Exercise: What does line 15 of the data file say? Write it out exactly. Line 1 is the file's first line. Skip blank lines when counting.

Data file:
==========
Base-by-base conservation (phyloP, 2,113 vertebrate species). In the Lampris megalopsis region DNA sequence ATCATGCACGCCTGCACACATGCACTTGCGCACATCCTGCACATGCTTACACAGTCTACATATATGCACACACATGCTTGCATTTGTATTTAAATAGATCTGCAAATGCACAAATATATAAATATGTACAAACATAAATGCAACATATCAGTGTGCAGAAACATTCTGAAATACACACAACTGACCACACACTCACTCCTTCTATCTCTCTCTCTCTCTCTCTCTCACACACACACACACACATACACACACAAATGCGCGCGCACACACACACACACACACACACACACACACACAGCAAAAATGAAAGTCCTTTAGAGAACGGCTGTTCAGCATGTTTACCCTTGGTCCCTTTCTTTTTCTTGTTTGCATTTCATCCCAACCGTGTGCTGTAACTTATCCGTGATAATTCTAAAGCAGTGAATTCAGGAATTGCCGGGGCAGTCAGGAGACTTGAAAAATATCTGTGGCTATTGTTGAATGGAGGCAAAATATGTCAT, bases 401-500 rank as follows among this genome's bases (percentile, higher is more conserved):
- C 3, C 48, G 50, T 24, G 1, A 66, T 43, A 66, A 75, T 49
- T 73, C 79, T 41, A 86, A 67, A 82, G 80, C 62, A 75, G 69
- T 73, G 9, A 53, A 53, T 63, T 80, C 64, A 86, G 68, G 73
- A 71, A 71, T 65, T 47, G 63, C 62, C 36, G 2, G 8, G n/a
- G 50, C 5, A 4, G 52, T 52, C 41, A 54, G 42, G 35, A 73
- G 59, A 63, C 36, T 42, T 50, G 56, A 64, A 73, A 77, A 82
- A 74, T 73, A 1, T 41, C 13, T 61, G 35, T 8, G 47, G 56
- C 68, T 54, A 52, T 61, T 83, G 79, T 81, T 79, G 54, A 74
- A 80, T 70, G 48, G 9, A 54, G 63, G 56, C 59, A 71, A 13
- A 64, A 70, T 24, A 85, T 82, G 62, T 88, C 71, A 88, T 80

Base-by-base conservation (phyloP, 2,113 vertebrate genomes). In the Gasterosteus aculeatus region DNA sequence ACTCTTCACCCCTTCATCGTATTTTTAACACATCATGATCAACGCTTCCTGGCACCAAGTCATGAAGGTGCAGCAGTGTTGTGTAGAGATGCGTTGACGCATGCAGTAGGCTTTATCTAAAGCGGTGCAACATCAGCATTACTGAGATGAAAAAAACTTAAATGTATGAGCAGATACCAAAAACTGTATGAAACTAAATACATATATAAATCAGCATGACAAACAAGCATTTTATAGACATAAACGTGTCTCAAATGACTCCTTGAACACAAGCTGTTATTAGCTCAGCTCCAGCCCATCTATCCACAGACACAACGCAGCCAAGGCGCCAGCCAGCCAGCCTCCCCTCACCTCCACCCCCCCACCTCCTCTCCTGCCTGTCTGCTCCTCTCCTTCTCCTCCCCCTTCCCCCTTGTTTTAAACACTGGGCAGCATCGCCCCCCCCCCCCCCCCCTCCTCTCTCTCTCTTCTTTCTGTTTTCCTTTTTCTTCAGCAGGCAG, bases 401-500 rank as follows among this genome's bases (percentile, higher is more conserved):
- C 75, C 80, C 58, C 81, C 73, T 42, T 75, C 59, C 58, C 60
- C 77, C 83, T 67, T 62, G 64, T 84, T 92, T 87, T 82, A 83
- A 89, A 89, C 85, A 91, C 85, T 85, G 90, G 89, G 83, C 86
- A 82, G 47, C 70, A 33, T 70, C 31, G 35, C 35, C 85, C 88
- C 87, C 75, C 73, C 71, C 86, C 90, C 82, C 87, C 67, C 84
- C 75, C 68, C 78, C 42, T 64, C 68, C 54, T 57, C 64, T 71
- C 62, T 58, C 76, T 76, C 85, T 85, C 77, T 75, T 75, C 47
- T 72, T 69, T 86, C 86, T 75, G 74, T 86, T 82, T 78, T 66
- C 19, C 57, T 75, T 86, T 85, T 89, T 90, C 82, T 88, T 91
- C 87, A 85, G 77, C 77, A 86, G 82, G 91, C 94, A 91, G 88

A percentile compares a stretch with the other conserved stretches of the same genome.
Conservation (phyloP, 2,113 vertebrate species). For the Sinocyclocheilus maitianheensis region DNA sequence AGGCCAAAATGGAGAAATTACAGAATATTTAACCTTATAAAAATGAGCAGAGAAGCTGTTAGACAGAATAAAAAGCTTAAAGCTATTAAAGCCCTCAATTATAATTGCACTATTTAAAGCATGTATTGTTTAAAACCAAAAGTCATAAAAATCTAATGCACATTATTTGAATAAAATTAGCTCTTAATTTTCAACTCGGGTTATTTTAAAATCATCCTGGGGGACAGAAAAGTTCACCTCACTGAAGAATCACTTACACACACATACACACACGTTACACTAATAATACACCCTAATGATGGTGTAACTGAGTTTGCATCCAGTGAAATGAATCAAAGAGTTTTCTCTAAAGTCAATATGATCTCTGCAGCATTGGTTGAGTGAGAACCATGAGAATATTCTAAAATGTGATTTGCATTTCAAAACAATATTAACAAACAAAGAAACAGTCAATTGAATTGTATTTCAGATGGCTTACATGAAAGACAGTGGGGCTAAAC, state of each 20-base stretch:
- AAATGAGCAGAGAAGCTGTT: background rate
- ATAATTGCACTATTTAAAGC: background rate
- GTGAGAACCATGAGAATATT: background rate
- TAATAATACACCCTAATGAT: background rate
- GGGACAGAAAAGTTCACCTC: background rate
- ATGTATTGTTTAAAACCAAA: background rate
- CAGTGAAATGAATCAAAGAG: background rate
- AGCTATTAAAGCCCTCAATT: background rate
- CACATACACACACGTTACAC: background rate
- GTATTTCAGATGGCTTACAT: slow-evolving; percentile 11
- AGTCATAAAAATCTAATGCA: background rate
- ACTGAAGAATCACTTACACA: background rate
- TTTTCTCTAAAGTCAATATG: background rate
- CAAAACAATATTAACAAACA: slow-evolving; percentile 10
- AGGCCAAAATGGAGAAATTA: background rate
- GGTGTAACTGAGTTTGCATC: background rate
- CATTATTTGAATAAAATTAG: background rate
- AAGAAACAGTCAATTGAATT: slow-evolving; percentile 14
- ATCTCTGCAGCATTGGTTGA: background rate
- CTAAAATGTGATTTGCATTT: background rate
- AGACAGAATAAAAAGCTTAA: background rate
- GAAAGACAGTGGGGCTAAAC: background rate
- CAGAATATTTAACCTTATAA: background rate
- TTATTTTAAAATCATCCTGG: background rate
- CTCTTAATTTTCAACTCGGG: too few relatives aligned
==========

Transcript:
- A 89, A 89, C 85, A 91, C 85, T 85, G 90, G 89, G 83, C 86